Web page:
Ticks could be lurking in the pumpkin patch

As families head outdoors to enjoy fall festivities, state health officials are reminding everyone that ticks are still lurking. In fact, the North Carolina Department of Health and Human Services says tick-borne illnesses can occur year-round in North Carolina, adding that cases have been steadily increasing since 2009.

So, it’s not only the typical bloodsucking Halloween vampire you need to be on the look out for, there are are other bloodsuckers on the loose. Only this time… these ones are as real as you can get.

You don’t need to let these beasts spoil your fun though! All that’s required is a little mindfulness and some protective measures when it comes to ticks.

California woman warning others about ticks after painful pumpkin patch experience

A California woman is warning others about ticks after having a painful pumpkin patch experience. Jennifer Velasquez, 27, had come home from a trip to a pumpkin patch when she started getting red bumps across her body. Velasquez eventually sought medical treatment and was diagnosed with Rocky Mountain Spotted Fever, a disease spread by ticks.“I couldn’t walk, my whole body was in pain, my hair fell out, and I almost died,” Velasquez wrote in a now viral Facebook post.

If you’re heading out to the pumpkin patch then be sure to make sure you are properly protected from ticks. Don’t let ticks turn your Halloween into your worst nightmare.

Ticks Could Turn Halloween Into Your Worst Nightmare first appeared on:

Backyard Bug Patrol
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Mosquitoes Mean Business

After the recent torrential weather, you may be noticing that there are a few more mosquitoes than usual hanging out in your back yard. Of course, these troublesome pests pose a real health risk to us, when it comes to the transmission of diseases such as West Nile, Chikungunya, Malaria and of course Zika. Here’s an article with a little help to homeowners on how you can rescue your back yard areas from these critters.

Garden Help: Mosquitoes are abundant after storms

Container breeding mosquitoes are still a concern and homeowners can help to eliminate breeding areas, which means anything around the landscape that holds water. Although these mosquitoes stay close to home, they still fly so it’s important for entire neighborhoods to get involved. Make it a goal to inspect your landscape every week to get rid of or treat standing water.

As an additional measure of protection, make sure your mosquito control is up to date.

>/center>Whether you’re in an area that has been directly affected by storms or not, it’s always sensible to take care of your outside areas, so that they are a safe place to enjoy. Richmond, VA has recently discovered that West Nile virus is present in mosquitoes in the area, and this is just one of many parts of the United States that will continue to see the ongoing rise of mosquito borne disease.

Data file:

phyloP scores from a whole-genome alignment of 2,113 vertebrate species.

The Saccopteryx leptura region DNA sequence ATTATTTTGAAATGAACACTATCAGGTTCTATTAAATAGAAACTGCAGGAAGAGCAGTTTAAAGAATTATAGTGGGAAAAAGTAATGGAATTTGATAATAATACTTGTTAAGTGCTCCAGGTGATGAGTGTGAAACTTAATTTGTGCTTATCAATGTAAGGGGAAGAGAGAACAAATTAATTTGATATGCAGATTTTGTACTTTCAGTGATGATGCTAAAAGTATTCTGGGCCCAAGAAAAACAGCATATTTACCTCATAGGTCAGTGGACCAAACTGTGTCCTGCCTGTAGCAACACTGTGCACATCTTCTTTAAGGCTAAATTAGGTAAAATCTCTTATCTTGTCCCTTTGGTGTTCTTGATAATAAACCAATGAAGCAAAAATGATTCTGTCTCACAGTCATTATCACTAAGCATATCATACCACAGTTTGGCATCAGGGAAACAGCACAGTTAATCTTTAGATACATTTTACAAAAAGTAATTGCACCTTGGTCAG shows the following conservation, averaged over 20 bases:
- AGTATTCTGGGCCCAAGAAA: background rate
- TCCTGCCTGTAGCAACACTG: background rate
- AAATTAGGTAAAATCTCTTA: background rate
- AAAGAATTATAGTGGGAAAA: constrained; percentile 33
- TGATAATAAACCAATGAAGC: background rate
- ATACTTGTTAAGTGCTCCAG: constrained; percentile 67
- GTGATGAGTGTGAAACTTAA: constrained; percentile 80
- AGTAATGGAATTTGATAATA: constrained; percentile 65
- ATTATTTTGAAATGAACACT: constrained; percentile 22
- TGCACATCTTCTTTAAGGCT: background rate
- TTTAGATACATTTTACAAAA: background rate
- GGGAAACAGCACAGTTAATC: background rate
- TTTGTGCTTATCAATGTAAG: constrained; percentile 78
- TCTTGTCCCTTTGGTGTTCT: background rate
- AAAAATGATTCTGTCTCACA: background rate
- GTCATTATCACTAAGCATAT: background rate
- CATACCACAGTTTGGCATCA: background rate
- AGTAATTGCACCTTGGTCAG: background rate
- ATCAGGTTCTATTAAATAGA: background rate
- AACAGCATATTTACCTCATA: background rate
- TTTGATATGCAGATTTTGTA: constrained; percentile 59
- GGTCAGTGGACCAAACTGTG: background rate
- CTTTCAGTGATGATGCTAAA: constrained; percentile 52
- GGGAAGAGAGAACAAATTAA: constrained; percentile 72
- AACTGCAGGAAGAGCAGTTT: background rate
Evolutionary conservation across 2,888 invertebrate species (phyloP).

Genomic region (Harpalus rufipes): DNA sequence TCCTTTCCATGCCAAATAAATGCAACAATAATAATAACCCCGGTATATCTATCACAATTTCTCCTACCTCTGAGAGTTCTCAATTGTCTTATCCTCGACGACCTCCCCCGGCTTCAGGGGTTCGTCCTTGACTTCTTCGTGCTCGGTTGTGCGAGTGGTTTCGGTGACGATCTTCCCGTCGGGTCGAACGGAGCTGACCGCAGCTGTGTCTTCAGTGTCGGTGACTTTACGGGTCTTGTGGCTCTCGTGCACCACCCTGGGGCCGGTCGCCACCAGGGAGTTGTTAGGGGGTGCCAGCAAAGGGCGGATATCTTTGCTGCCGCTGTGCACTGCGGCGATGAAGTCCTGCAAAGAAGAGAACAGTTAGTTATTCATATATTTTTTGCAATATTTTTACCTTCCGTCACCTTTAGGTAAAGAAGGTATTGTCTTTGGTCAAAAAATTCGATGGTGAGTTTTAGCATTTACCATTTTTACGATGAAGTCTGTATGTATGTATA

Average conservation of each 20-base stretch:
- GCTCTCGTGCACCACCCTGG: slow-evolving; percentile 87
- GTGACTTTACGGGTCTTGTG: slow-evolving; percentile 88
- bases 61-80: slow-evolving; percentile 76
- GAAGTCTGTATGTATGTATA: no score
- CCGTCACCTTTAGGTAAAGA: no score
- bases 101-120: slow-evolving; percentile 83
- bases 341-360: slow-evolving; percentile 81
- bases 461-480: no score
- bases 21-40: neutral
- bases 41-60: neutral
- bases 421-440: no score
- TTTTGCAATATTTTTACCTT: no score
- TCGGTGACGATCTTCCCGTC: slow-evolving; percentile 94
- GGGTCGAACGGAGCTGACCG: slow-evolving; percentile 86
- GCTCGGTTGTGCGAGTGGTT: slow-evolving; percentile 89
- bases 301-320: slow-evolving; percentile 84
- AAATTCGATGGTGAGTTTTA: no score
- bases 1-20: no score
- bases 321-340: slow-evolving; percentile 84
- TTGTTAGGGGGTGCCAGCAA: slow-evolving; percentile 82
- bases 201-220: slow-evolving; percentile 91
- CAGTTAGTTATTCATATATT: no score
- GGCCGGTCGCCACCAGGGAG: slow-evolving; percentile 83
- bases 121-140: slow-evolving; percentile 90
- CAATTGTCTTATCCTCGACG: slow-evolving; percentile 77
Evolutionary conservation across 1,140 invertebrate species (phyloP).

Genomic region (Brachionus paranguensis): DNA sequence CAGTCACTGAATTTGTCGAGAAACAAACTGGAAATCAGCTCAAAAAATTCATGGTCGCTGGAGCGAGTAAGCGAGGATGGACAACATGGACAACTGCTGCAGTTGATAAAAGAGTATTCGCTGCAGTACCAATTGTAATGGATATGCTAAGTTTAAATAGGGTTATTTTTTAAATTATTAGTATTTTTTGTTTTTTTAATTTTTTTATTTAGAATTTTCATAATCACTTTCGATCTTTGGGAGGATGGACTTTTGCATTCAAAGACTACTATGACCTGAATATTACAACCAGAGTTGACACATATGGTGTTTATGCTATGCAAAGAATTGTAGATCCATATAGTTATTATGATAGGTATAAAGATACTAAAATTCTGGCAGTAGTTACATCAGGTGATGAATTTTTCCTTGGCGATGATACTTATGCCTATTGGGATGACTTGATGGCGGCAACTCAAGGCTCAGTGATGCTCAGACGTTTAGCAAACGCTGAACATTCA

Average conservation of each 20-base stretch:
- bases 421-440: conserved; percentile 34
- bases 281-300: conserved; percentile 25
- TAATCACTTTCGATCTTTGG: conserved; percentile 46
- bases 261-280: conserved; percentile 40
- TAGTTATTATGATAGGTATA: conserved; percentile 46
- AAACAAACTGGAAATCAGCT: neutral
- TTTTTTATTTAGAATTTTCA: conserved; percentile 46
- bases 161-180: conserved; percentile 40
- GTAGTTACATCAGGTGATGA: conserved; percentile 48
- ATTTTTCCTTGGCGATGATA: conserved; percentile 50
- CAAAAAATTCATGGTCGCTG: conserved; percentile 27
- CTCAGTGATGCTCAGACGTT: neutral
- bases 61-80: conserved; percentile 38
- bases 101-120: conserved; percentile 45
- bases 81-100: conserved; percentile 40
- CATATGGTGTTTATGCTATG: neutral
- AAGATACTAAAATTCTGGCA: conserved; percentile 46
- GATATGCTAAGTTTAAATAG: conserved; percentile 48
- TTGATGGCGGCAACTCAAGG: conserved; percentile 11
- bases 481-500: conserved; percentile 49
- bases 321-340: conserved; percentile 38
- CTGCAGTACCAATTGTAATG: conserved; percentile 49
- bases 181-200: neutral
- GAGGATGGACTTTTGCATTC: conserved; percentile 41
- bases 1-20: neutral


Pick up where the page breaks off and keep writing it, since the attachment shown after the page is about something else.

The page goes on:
West Nile virus found in Richmond and Henrico mosquitoes

Pools of mosquitoes along the boundary of Richmond and Henrico County have tested positive for the West Nile virus, and health officials are warning residents throughout the region that they need to protect themselves. Though the mosquitoes were found along the northern and western boundary between the county and city, “the general thinking is, if we test mosquitoes and they’re positive in those sites, the likelihood is we’ll have positive mosquitoes all over the region,” said Dr. Danny Avula, director of the Richmond City Health District.

Mosquitoes mean serious business. They thrive in the weather that causes us misery, only to continue inflicting further misery on us all. Let’s all play our part in fighting these suckers!

Mosquitoes Mean Business first appeared on:

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If In Doubt, Get Your Tick Bite Checked Out!

There are a few tick borne illnesses that we should all be mindful of, the most common being Lyme disease. However, another rare bacteria that we should be educating ourselves on is anaplasma phagocytophilum. This nasty germ can be spread by an infected tick, resulting in anaplasmosis. Here’s an article with more information as to what you should be looking for.

Deer ticks are spreading an even more serious disease than Lyme

With the wet and warm weather that has persisted into this fall, anaplasmosis cases are on the rise, said Stephen Morse, a professor of epidemiology at Columbia University’s Mailman School of Public Health. The anaplasmosis bacteria are carried by the same tick that spreads Lyme disease, Morse explained, “So when you see an increase in Lyme disease, you’ll see an increase in the other tick-borne diseases, like anaplasmosis.”

With no glaringly obvious visual symptoms, as with Lyme disease, it’s important that if you feel any suspicious flu-like symptoms, and you have been into a habitat likely to be attractive to ticks, then you should see medical attention immediately.


Have you recently been bitten by a tick? Did you know how to remove it safely and have you had any symptoms that you feel could be the result of a tick borne virus?